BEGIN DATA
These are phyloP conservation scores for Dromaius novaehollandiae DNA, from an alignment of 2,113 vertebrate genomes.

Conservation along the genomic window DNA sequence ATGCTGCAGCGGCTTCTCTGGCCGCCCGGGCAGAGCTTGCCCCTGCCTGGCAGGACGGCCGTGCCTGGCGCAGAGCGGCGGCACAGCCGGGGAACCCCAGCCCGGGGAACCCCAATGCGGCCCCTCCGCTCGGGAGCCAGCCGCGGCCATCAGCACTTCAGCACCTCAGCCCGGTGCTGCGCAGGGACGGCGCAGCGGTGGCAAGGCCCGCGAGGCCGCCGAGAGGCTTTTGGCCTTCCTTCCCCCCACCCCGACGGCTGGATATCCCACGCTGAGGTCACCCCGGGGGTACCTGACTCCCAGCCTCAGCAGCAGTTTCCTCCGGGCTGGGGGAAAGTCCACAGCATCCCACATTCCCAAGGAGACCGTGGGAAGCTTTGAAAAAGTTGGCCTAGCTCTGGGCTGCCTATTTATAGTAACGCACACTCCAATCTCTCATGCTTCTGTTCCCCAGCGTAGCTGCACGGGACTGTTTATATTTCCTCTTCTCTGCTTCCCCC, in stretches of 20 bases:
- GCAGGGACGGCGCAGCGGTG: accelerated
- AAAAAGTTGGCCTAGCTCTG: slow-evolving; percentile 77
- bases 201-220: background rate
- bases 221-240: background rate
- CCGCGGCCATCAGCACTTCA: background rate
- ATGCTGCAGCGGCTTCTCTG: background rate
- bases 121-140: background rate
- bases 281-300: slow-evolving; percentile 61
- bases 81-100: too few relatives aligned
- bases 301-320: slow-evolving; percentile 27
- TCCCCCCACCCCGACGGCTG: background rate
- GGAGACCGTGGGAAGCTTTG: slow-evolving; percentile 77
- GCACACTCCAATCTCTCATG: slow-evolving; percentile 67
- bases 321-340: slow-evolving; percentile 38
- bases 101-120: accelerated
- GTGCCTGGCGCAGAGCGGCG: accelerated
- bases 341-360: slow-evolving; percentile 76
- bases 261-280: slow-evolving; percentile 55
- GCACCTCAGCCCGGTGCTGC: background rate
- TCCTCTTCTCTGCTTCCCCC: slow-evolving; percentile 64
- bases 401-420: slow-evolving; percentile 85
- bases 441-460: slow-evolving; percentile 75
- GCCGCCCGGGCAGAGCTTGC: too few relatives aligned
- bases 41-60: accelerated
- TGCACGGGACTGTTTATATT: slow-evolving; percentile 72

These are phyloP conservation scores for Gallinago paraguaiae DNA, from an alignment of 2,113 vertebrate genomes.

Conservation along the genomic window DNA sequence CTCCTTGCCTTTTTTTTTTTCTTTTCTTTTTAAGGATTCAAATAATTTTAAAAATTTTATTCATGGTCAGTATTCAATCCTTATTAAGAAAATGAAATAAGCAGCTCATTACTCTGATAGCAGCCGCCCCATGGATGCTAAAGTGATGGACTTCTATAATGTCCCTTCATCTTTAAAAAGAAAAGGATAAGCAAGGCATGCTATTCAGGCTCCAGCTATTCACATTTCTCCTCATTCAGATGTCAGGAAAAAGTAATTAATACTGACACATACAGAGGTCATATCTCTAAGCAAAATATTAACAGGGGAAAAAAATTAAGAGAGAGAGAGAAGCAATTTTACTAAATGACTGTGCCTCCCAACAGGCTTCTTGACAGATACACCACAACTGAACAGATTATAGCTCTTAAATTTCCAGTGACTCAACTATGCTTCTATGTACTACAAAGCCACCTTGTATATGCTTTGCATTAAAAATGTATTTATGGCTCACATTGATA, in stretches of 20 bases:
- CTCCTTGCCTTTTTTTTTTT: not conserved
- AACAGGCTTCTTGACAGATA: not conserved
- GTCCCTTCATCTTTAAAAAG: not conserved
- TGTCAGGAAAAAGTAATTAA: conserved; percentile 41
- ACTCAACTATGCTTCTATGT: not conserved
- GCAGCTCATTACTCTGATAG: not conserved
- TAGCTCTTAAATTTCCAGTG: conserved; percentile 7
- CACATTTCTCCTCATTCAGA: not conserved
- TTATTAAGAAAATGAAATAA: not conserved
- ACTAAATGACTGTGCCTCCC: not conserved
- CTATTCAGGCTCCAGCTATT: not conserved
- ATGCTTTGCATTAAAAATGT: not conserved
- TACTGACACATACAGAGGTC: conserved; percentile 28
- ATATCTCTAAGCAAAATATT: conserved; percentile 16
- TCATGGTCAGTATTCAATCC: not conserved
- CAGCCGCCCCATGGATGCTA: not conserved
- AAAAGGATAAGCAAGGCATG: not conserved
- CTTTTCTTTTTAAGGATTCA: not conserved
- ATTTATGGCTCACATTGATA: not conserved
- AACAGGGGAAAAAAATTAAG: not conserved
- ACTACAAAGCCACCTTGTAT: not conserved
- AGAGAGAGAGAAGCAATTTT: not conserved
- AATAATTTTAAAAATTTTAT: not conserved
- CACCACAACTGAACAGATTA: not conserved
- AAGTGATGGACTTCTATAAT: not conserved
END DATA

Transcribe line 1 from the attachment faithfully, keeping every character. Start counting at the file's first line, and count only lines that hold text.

These are phyloP conservation scores for Dromaius novaehollandiae DNA, from an alignment of 2,113 vertebrate genomes.